Warhol’s “Good business is good art”, Madonna’s Material Girl, and Baudrillard have left us with pretty much a surface, if not a screen, as being all there is. “If you want to know all about Andy Warhol, just look at the surface: of my paintings and films and me, and there I am. There’s nothing behind it.” (well, who else? Andy Warhol) Hohendahl suggests otherwise, not so much behind as beside. His interpretation of Adorno’s later essay is intriguing for contemporary raison d’etre. Jamie Dimon may rationalize for what is best for the country, the global economy, and even better for J.P. Morgan Chase in his private meetings with Eric Holder. It is always difficult to accept a separate justification for behavior or activity, a kind of exceptionalism. In a very oblique way, that is what Adorno proposes. Although not beside, he sets aside Benjamin’s recoiling horrified angel of history as well as Hegel’s (and Marx) “progression” of history. This questioning of universal history allows for the equal interrogation of what is best for man, mankind and the future. Enter Augustine and Kant with “best” (or the good) involving something besides reason (and scientific material progression). For Adorno, it is what contributes to the emancipation of the individual, all individuals; what produces and cultivates individual freedom. It is absolutely fascinating how this then opens the door for questions posed by Occupy, those concerned with global warming and the environment, GMO’s and sustainable living. Sustainable living would be the touchstone for this “other” interpretation of “progress”. Such an outlook then creates the veritable double speak that resistance to a materially or scientifically envisioned future (as progress) may be the only real progress. That resistance is the only hope for the future. It makes one think.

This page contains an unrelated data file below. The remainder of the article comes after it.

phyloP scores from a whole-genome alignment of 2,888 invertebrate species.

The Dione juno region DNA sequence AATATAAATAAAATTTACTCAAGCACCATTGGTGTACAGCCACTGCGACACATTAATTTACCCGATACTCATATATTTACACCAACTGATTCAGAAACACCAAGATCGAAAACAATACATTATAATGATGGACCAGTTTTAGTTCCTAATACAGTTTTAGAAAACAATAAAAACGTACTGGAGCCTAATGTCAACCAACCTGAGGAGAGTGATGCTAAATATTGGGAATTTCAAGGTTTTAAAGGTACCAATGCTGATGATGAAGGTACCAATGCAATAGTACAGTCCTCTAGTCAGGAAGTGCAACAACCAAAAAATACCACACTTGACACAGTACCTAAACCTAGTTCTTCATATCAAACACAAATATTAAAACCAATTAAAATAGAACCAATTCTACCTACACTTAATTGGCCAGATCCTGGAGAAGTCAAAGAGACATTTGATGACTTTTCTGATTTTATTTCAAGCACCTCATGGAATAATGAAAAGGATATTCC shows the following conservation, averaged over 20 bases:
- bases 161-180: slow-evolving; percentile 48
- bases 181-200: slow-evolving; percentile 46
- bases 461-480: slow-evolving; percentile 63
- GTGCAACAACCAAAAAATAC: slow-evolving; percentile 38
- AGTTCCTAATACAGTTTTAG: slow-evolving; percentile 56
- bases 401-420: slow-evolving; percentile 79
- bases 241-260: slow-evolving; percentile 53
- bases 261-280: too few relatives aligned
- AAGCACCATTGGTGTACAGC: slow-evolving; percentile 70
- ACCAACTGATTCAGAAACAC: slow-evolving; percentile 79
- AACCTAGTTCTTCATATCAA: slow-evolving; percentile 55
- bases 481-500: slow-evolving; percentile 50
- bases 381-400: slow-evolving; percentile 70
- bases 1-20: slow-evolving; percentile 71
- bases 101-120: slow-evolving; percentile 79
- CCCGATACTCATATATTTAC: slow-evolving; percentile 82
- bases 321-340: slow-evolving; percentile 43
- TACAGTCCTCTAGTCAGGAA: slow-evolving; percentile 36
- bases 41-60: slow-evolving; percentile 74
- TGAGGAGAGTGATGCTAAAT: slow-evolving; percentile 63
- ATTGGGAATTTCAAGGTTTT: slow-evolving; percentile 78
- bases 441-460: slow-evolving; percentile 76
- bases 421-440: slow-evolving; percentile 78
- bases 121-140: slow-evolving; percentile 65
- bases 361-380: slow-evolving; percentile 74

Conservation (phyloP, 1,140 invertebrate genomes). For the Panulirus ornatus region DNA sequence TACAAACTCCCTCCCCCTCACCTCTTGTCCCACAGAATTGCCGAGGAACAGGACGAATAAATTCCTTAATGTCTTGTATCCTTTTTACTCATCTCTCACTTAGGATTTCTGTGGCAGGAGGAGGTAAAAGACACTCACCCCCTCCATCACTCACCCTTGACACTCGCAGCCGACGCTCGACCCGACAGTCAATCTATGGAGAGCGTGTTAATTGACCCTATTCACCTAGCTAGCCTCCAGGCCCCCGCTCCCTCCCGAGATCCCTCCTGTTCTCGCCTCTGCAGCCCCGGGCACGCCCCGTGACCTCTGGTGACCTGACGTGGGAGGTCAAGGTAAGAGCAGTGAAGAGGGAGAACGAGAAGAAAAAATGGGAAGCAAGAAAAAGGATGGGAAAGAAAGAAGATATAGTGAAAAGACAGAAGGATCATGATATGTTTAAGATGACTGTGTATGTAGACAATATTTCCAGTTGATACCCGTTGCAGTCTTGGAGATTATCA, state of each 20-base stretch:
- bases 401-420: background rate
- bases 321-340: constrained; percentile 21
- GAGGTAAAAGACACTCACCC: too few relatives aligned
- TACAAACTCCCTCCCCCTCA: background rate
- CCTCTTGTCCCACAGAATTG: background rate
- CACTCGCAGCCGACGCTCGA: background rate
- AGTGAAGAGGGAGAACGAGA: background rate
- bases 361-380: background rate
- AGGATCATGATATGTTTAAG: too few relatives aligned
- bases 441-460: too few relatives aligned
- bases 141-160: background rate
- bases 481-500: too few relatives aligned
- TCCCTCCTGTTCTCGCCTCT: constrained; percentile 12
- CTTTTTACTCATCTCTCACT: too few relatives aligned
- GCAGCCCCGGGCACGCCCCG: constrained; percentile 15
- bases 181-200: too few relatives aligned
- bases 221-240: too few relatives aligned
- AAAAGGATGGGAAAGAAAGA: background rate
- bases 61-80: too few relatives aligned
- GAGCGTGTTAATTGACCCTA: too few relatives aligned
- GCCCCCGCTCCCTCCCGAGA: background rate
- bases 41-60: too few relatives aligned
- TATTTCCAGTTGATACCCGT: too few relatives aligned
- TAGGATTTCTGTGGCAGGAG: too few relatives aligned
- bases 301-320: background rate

Time For An Updated Caberet Revival

October 17, 2013